Six Interesting Ways That Cars Are Like People

Cars are a favorite metaphor and mirror for us humans, from their vroom for the young to the creaks and breakdowns for the aging. The comparisons would seem to have been exhausted, but I keep running into new ones. Here are a few.



Some car comparisons occur to us because we can say that under certain circumstances, cars “die.” Atul Gawande discusses one aspect of how they do that in his book, Being Mortal: Medicine and What Matters in the End, although he mentions cars only once. He is explaining why genetics has little to do with how long we will live.

The classical wear-and-tear model may explain more than we know. Leonid Gavrilov, a researcher at the University of Chicago, argues that human beings fail the way all complex systems fail: randomly and gradually. As engineers have long recognized, simple devices typically do not age. They function reliably until a critical component fails, and the whole thing dies in an instant. [But complex systems with thousands of parts are engineered with layers of backup systems. And so are we.] We have an extra kidney, an extra lung, an extra gonad, extra teeth.

Nonetheless, as the defects in a complex system increase, the time comes when just one more defect is enough to impair the whole, resulting in the condition known as frailty. It happens to power plants, cars, and large organizations. And it happens to us: eventually, one too many joints are damaged, one too many arteries calcify. There are no more backups. We wear down until we can’t wear down anymore.

And then there’s oxidation. Here’s an excerpt from a booklet, Circumin: The 21st Century Cure, by Jan McBarron, MD, about anti-oxidants and the health benefits of a component of the spice turmeric:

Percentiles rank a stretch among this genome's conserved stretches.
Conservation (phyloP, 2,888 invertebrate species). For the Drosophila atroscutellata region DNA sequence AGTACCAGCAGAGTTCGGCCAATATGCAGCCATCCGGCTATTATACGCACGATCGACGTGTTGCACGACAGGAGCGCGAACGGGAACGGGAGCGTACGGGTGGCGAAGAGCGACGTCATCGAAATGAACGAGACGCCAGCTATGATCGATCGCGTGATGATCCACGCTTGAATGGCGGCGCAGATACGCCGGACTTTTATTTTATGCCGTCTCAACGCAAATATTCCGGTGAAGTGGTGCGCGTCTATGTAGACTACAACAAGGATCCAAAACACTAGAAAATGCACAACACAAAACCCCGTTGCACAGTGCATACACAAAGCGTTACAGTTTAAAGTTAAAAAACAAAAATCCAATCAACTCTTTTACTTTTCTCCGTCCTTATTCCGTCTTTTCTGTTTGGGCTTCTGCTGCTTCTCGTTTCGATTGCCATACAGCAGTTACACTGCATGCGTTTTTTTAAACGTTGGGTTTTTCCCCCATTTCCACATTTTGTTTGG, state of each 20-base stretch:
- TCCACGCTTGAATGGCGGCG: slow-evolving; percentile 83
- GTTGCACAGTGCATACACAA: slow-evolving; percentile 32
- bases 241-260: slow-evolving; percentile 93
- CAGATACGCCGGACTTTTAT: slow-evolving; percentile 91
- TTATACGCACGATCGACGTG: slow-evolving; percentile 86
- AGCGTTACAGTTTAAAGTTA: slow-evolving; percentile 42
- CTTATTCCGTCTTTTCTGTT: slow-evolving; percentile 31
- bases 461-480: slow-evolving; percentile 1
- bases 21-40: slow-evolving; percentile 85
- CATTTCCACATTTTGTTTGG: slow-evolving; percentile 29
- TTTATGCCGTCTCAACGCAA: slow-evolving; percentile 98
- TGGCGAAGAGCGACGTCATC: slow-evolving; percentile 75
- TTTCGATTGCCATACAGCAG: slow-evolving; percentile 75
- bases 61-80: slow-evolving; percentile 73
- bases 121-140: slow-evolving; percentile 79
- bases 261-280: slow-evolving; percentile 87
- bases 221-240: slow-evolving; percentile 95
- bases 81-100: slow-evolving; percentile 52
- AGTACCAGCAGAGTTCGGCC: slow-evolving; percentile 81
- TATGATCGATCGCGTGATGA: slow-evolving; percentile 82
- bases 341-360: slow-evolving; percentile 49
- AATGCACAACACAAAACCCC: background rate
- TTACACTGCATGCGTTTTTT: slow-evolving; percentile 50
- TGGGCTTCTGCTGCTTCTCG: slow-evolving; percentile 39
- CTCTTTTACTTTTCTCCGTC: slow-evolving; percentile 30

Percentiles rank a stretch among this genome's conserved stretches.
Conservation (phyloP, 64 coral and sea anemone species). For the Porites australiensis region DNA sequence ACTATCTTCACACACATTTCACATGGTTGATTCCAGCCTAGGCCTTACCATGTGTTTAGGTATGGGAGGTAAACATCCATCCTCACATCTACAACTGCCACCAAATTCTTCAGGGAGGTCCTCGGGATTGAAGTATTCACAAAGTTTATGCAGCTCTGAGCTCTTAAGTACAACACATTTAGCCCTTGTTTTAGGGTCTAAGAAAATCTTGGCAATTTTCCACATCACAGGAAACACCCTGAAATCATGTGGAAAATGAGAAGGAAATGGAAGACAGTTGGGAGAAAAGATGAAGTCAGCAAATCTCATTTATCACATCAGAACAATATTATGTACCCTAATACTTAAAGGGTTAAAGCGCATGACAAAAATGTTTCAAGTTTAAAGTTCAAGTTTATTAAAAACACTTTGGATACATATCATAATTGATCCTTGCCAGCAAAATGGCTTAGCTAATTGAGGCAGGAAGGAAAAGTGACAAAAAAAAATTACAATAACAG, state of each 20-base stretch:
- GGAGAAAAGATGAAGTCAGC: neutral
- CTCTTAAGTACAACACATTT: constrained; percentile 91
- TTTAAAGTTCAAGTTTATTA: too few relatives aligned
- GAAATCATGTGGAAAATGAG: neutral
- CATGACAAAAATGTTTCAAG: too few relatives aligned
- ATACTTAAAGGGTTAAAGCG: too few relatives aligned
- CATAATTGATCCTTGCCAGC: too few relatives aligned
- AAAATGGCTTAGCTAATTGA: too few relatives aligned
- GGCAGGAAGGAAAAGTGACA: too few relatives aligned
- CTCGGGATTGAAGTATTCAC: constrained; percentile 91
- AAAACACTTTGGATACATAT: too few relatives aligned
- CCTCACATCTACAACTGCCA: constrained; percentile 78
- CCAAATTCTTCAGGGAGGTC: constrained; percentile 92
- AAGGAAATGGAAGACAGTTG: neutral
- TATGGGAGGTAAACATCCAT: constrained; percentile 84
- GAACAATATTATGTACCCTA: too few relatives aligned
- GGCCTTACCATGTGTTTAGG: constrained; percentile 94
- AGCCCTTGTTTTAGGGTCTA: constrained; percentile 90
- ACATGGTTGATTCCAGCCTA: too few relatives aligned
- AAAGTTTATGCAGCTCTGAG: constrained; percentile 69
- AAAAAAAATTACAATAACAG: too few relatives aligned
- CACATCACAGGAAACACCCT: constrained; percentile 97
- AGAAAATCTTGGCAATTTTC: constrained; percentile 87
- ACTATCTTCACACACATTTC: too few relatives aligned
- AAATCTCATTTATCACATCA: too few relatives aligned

Think about the rust on the bumper of a car. Rust is caused by oxidation or damaging oxygen molecules that corrode and eventually destroy the structure of metal. These same corrosive oxygen molecules…are found inside the human body…and contribute to the deterioration of cells.

The idea of a living car is cute Disney but unappealing otherwise, since it is the human driver who brings it to life. (

The idea of a living car is cute but unappealing otherwise, since the attraction of a car is that it is we ourselves who bring it to life.

Number three: Biologist Ursula Goodenough brings up car engines to make the point that while some random changes in the genes of organisms may work to our species’ benefit, those genes that set up the basic processes of cell assembly and maintenance have been humming along in all living things for billions of years. So organisms keep these efficient “housekeeping genes,” as she calls them, just as they are. “Changing them is like randomly modifying a carburetor or a timing belt after it’s already in synch with the rest of the engine: the usual outcome is that the car fails to run properly and often, as we say, the engine ‘dies’.”

I don’t remember where I read the idea behind number four: cars are like people in that both result from gradual processes of selection. For cars, the selector is not nature but the competition of the automotive marketplace. Any particular trait of a car or an organism will endure only if the versions that carry the trait succeed sufficiently to be widely reproduced.

Another evolutionary similarity. Cars are made to move. For humans too, motion has shaped us. Our oldest claim to organic uniqueness is that we walk on only two legs without a tail or feathers for support. Six million years ago, our ancestors clumsily rose up from four feet to two in order to get a better look as they walked across the savannah. The change helped trigger changes in our eyes, hands, legs, and brains. We, like cars, are made to move, and moving, in turn, made us.

Force and focus behind the wheel (

At the controls